, Volume 33, Issue 6, pp 1037–1061 | Cite as

Rates and Probable Causes of Freshwater Tidal Marsh Failure, Potomac River Estuary, Northern Virginia, USA

  • Ronald J. Litwin
  • Joseph P. Smoot
  • Milan J. Pavich
  • Erik Oberg
  • Brent Steury
  • Ben Helwig
  • Helaine W. Markewich
  • Vincent L. Santucci
  • Geoffrey Sanders


Dyke Marsh, a distal tidal marsh along the Potomac River estuary, is diminishing rapidly in areal extent. This study documents Dyke Marsh erosion rates from the early-1860s to the present during pre-mining, mining, and post-mining phases. From the late-1930s to the mid-1970s, Dyke Marsh and the adjacent shallow riverbottom were mined for gravel, resulting in a ~55 % initial loss of area. Marsh loss continued during the post-mining phase (1976–2012). Causes of post-mining loss were unknown, but were thought to include Potomac River flooding. Post-mining areal-erosion rates increased from 0.138 ha yr−1 (~0.37 ac yr−1) to 0.516 ha yr−1 (~1.67 ac yr−1), and shoreline-erosion rates increased from 0.76 m yr−1 (~2.5 ft yr−1) to 2.60 m yr−1 (~8.5 ft yr−1). Results suggest the accelerating post-mining erosion reflects a process-driven feedback loop, enabled by the marsh's severely-altered geomorphic and hydrologic baseline system; the primary post-mining degradation process is wave-induced erosion from northbound cyclonic storms. Dyke Marsh erosion rates are now comparable to, or exceed, rates for proximal coastal marshes in the same region. Persistent and accelerated erosion of marshland long after cessation of mining illustrates the long-term, and potentially devastating, effects that temporally-restricted, anthropogenic destabilization can have on estuarine marsh systems.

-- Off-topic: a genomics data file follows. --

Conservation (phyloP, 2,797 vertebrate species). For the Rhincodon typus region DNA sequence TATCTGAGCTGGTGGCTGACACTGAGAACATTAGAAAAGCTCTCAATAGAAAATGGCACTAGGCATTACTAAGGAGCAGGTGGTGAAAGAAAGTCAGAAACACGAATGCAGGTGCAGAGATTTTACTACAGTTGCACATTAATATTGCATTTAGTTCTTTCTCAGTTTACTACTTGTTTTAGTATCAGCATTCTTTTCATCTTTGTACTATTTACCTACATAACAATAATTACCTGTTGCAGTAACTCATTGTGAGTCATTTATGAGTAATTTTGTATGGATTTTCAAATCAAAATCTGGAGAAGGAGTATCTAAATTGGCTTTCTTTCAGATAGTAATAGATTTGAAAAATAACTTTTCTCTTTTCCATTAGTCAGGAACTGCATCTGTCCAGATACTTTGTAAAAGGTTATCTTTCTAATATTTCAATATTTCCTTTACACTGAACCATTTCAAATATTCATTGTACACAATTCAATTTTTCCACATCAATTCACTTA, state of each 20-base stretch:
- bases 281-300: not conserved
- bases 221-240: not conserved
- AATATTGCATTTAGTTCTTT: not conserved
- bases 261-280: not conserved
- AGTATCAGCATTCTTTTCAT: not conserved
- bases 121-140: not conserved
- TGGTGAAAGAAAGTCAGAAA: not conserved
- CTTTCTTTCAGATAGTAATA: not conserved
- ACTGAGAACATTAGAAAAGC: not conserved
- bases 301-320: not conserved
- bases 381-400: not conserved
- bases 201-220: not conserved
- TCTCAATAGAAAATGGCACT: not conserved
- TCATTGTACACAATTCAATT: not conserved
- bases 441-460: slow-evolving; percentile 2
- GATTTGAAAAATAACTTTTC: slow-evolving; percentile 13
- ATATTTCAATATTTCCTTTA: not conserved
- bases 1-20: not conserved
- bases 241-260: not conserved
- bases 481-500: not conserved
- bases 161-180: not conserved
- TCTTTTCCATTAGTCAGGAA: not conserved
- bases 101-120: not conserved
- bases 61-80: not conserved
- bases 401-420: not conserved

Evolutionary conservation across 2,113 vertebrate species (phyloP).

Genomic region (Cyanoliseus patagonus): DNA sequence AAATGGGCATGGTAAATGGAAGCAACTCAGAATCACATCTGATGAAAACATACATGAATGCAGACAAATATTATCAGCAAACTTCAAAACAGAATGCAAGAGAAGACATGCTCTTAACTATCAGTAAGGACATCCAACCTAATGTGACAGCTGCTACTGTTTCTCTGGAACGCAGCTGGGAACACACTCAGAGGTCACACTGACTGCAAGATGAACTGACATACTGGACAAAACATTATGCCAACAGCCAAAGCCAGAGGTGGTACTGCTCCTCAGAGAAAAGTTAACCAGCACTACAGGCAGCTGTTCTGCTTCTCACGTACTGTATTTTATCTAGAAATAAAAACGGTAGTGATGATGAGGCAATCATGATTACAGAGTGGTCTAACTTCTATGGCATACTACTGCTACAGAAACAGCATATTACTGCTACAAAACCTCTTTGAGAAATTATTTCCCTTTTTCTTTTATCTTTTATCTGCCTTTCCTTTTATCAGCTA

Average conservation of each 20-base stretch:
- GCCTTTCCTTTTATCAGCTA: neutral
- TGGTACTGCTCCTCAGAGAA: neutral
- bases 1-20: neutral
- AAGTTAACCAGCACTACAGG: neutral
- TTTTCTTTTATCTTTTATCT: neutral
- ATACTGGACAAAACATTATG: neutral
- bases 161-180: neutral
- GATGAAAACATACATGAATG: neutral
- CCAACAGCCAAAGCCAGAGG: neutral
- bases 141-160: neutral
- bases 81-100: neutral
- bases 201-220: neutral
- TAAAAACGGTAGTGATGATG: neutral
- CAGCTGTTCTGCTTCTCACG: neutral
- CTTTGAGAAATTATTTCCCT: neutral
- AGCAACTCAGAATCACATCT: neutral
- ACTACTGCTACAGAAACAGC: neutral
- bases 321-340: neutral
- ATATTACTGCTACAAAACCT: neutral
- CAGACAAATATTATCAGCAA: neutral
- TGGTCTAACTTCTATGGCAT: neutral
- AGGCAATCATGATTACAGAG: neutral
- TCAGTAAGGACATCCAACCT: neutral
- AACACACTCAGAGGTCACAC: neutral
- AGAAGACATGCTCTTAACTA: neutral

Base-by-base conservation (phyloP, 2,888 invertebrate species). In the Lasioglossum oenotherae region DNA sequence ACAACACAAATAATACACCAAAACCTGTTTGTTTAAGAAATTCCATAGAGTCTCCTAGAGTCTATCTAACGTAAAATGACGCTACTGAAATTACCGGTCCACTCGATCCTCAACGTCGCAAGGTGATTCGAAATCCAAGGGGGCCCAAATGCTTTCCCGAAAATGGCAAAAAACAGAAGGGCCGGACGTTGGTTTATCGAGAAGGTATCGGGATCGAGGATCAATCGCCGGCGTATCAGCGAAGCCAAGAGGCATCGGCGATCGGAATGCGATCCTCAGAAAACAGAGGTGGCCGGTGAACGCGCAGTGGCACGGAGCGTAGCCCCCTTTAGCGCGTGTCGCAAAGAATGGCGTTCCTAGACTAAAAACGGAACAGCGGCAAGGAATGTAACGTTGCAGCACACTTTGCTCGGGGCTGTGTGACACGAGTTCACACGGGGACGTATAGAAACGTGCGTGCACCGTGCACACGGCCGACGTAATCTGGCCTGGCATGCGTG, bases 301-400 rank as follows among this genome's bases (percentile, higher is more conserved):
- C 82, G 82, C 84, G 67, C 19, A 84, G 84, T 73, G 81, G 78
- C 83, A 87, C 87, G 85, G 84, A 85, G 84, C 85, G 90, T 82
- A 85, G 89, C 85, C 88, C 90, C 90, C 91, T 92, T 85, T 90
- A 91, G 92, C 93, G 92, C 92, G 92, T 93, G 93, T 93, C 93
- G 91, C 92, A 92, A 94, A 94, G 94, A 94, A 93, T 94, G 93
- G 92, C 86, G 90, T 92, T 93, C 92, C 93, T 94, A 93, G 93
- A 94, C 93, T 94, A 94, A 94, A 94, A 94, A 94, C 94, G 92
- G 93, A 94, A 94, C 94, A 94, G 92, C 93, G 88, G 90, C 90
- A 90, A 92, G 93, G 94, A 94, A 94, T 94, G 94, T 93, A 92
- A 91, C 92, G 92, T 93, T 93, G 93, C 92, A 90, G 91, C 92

Dredging National Park Potomac River Wave erosion Wetland erosion Northbound cyclonic storms 



This work was funded by the U.S. Geological Survey Climate and Land Use Change Research and Development Program. We acknowledge with deep gratitude Dottie Marshall (retired), former Superintendent of George Washington Memorial Parkway, and Jon James, Acting Superintendent of GWMP, for their support for this project as well as access to NPS watercraft and associated field personnel. We thank Diane Eldridge at the USGS for 2009 imagery of Dyke Marsh. We acknowledge with gratitude Stephen Ambrose and Scott Stephens of the National Oceanic and Atmospheric Administration for resource help in acquiring data on hurricane wind events. We acknowledge Kevin Foley (USGS) and several anonymous reviewers, whose thoughtful suggestions improved this manuscript.


  1. Bennett JP (1983) Nutrient and sediment budgets for the tidal Potomac River and estuary. Dissolved loads of Rivers and Surface Water Quality/Quality relationships (Proceedings of the Hamburg Symposium). IAHS Publ 141:217–227Google Scholar
  2. Bird E (2011) Coastal geomorphology: an introduction. Wiley, New York, p 436Google Scholar
  3. Bluck BJ (1967) Sedimentation of beach gravels: examples from South Wales. J Sediment Petrol 37:128–156Google Scholar